Some Buddhists say that “unconsciousness dissipates in the fiery light of awareness.” While some would argue that this is a subjective statement, others wholeheartedly disagree. It’s been proven throughout thousands of years of spiritual and meditative practice. It is a science of the spirit – and it works.

But don’t take my word for it. Put it to the test!

Here’s how. The next time that you encounter a negative feeling rest your awareness upon it. Don’t think about it – simply sustain your knowledge of it. Eventually, you will feel some space between the perception and your noticing of the feeling. It may manifest as the quality of inner stillness. With practice, this inner stillness will grow. Moreover, it will become more of an automatic response rather than a conscious directing of attention.

In truth, this step may be all that you need. But let’s keep going just in case!

#2 Use the ABC Technique

The ABC technique is nothing new, but it is remarkably effective for challenging negative self-talk. The ‘A’ stands for Activating Event, ‘B,’ Belief, and ‘C,’ Consequences. The model works best with a pen and paper (for reinforcement).

A – Activating Event: What’s the situation that led to the negative thought or emotion? Write it down.

B – Belief: Write down the negative emotions and thoughts.

C – Consequences: Record the negative feelings or behaviors that resulted from (B).

Albert Ellis, who postulated the ABC model, believed that the activating event (A) is not what causes the behavioral consequences (C); instead, it is the person’s faulty interpretations, leading to a faulty belief system (B), that is the cause.

The ABC model is a stable of Cognitive Behavioral Therapy (CBT), but it is an effective framework for helping us identify those misguided emotions and thoughts all the same. When the ABC model is used in conjunction with self-awareness and mindfulness, it becomes a potentially potent tool!

#3 Practice Mindfulness Meditation

Knew this was coming, didn’t you? While one may tire of hearing the words mindfulness and meditation uttered over and over, there’s a good reason.

The writer mentioned the effectiveness of self-awareness and mindfulness previously more specifically, how these tools boil down to spiritual science.

Well, now mainstream science is finally catching up. There is now a vast collection of academic, scientific papers testifying to the effectiveness of meditation for a host of both physical and psychological ailments. Negativity bias included.

In a review of one study, participants who meditated “performed better at tests where they were required to categorize positive stimuli, leading the researchers to conclude that mindfulness practice can have a significant positive impact (emphasis mine)” on negativity bias.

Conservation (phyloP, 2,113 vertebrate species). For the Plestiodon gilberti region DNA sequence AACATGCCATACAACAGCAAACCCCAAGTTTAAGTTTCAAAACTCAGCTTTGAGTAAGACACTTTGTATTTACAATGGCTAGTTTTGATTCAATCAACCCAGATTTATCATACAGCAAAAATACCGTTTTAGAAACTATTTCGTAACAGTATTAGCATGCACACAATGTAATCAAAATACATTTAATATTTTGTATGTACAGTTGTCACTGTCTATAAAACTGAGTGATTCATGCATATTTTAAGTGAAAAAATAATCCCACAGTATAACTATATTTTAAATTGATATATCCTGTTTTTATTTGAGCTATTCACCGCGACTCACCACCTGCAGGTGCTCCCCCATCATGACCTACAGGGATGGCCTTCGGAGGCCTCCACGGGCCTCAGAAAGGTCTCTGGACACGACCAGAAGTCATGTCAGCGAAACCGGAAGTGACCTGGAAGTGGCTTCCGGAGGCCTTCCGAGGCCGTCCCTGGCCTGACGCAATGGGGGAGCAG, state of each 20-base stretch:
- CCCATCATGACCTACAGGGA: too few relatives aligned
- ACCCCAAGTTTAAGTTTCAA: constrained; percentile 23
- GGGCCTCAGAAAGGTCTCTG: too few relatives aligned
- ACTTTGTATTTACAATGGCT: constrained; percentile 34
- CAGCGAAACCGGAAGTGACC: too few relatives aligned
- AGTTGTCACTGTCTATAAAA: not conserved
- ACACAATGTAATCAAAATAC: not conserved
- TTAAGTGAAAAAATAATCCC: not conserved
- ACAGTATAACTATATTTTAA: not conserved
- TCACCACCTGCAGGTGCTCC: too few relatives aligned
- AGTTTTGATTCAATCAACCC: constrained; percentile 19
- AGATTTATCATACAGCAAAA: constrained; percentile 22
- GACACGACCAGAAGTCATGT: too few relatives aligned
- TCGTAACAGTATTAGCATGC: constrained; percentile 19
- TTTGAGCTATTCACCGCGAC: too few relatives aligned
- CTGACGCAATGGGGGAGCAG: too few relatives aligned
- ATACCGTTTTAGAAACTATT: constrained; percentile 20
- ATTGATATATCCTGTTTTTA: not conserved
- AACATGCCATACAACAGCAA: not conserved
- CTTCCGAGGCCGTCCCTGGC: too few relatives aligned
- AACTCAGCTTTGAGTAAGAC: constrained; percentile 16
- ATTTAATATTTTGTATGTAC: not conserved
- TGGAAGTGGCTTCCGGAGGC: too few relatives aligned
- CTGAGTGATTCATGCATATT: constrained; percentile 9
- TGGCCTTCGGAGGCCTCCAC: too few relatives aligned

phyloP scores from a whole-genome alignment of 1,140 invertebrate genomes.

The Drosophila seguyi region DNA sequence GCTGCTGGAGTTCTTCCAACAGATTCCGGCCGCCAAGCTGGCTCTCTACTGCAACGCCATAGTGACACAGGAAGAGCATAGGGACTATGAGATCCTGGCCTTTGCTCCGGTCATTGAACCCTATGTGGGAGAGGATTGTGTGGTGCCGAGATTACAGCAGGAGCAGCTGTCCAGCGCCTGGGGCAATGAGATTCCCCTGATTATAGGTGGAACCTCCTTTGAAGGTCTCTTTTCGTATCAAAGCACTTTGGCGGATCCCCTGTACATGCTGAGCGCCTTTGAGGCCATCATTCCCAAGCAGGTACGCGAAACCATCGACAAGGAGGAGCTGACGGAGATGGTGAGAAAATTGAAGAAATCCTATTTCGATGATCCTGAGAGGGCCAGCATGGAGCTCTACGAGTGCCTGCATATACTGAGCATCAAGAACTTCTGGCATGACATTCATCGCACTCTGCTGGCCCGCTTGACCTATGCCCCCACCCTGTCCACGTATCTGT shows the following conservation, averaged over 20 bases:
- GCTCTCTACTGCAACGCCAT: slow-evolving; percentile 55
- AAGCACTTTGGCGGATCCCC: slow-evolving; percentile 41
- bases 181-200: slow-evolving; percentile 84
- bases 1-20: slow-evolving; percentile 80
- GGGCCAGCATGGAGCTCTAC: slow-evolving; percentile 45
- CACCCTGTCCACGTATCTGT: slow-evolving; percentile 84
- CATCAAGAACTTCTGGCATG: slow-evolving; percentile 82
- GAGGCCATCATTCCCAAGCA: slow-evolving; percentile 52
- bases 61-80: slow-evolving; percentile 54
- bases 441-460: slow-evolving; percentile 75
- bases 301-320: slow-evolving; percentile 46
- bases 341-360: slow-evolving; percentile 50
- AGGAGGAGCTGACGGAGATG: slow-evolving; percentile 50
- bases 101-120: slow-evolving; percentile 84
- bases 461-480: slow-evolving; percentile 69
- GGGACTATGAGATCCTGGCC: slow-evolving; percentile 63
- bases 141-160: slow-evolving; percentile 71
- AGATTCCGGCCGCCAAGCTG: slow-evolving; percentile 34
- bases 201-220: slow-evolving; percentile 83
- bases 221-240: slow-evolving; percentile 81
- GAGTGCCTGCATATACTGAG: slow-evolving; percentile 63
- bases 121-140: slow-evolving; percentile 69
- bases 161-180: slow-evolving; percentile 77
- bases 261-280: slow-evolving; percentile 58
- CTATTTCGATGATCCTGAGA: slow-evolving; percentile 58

#4 Cognitive Restructuring

Cognitive restructuring involves the reframing of an event or experience. Similar to the ABC technique, cognitive restructuring is a staple therapy within CBT circles.

One particularly vital element of cognitive restructuring is becoming aware of our cognitive distortions. These include:

‘Filtering’: Focusing on the negative and ignoring the positive (much like negativity bias.)

‘Catastrophizing’: Expecting the worst-case scenario and minimizing the real events.

‘Polarized thinking’: Having an all-or-nothing way of thinking and ignoring the complexity.

‘Heaven’s Reward Fallacy’: You expect to reward your self-sacrifices.

‘Control Fallacies’: Assuming only others are to blame, or assuming that only yourself is to blame.

‘Always Being Right’: Being wrong is unacceptable, and being right supersedes everything.

‘Fallacy of Fairness’: Assuming that life should always be fair.

‘Personalization’: Assuming that only self is responsible.

‘Overgeneralization’: Assuming a rule from a single experience.

‘Jumping to conclusions’: Making assuming based on scant evidence.

‘Emotional reasoning’: “If I feel it, it must be true.”

‘Blaming’: Assuming everyone else is at fault.

‘Fallacy of change’: Expecting others to change.

‘Global labeling’: Extreme generalization.

‘Shoulds’: Holding tight to rules of behavior; judging self and others if rules are broken.

Final Thoughts on Breaking Down Your Negativity Bias

Shedding the skin of negativity bias can be done. You need to work at chipping away at its shell with diligence. It takes a lot of mindfulness and hard work. But with a good dose of positivity, you are well on your way there!